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A message to all rugby players: It’s ok to be not ok

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12th June, 2019
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Two weeks ago Vic Masters rugby celebrated one of the highlights of their season, what has now become an annual fixture, a curtain-raiser to the Rebels vs Waratahs match at AAMI Stadium, between the ‘Wannabees’ and ‘Old Blacks’.

Two matches were played, between the ‘over 35s’ and the ‘over 45s’; as always, spirited contests both on the field and in the function room afterwards. Rugby Australia CEO Raelene Castle was on hand to show her support for what is undeniably one of Australian rugby’s grassroots success stories.

However it was also an evening tinged with great sadness, with the Masters fraternity tragically losing one of their brothers, 37-year old Mike Ellis, the day before the event.

Born in Canberra, Mike grew up in Dalby, Queensland where, according to his step-father Peter, “He lived for sport. Football (rugby league) mostly, but anything he could get into. And he also had a real passion for racing motor bikes.”

After living in North Queensland, Mike eventually settled in Melbourne, working as a carpet layer, and embracing Vic Masters rugby, this year playing at fullback for the Southern Districts club.

Mike’s story is important because it highlights all that is good about Masters rugby – middle-aged guys enjoying their sport in a supportive, family-based environment, injecting life back into rugby clubs, some of whom are, or would otherwise be struggling.

But at the same time, Mike’s story demonstrates how tenuous, for any of us, connection with life can be. No matter the strength of the support network of friends and rugby colleagues, how vigilant we all must be in looking out for colleagues, friends and family members, who may be doing it tough.

The driving force behind Vic Masters, Ian Barker, explains how the organisation is much more than just a vehicle to organise games of rugby.

“One of our founding principles was to at all times emphasise community, not only by incorporating family, but promoting men’s health.

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“Our playing pool of 300 (up 20 per cent on last year) already includes mental health professionals, but what is noteworthy is that some of our players have now gone on to become Beyond Blue ambassadors, because they see that there is more they can do to help.”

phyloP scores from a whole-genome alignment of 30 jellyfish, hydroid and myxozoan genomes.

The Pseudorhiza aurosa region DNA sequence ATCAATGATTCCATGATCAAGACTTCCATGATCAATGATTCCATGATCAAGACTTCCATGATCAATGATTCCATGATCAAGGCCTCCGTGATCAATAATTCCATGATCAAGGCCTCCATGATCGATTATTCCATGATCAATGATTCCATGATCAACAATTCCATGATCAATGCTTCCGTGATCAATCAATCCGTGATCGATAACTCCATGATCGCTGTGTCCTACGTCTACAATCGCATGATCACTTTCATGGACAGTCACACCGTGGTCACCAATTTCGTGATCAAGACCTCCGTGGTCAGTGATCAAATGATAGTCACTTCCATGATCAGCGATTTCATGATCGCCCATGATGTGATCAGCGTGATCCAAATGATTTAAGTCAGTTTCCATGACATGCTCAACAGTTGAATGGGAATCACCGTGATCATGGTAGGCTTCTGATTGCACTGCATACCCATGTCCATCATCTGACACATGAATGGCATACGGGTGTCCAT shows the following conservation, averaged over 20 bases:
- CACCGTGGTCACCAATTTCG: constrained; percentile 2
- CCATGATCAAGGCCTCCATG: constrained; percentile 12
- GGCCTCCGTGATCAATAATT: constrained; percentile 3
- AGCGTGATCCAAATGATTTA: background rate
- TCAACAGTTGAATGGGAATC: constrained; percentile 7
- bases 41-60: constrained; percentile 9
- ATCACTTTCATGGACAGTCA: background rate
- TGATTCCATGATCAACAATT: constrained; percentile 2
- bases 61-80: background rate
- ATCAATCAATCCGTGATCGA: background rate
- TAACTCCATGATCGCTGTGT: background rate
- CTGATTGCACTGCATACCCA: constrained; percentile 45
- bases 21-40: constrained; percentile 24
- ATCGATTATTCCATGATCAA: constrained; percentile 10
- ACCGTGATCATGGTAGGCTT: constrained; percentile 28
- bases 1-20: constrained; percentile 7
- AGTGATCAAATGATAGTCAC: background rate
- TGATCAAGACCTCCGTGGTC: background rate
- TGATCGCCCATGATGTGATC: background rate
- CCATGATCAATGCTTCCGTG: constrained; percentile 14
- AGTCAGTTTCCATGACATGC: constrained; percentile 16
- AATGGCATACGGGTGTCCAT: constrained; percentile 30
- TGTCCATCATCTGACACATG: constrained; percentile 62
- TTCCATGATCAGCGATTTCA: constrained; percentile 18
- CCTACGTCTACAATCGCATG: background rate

The reality is that any cohort of men aged between 35 to 70 will comprise a number who have experienced, or are currently experiencing, relationship breakdown, job loss, divorce proceedings, financial difficulty, estrangement from children and more.

A regular game of rugby and the camaraderie that exists around that is one thing. But as new Vic Masters President Brendon Matthews outlines, “We’ve realised that there is so much more that we can do for guys who might have found themselves in difficulty.

“From conversations that are had in and around the group, it’s usually not too hard to find out who might be at risk, and from there, for one of us to check in periodically and make sure that things are ok. But up until now that’s been an informal process, and it’s become clear to us that we needed to take things to the next level and provide a more formal level of identification and ongoing support for any of our players in need.”

That has culminated in the formation of the ‘Vic Masters Tight Five’, Vic Masters’ own internal Mental Health and Wellbeing working group, a support crew of five professionals within the fraternity who will play an active personal role in the support of any player in need.

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With the emphasis clearly on community, the Vic Masters Facebook page is also a hive of interaction between players, supporters and sponsors, with Beyond Blue featuring prominently, alongside hashtags such as #ItsOkToBeNotOk and #RugbyisLife.

Barker and Matthews have worked tirelessly to ensure that Vic Masters enjoys support from a variety of sources, whether that be via commercial sponsorships, and within the game itself.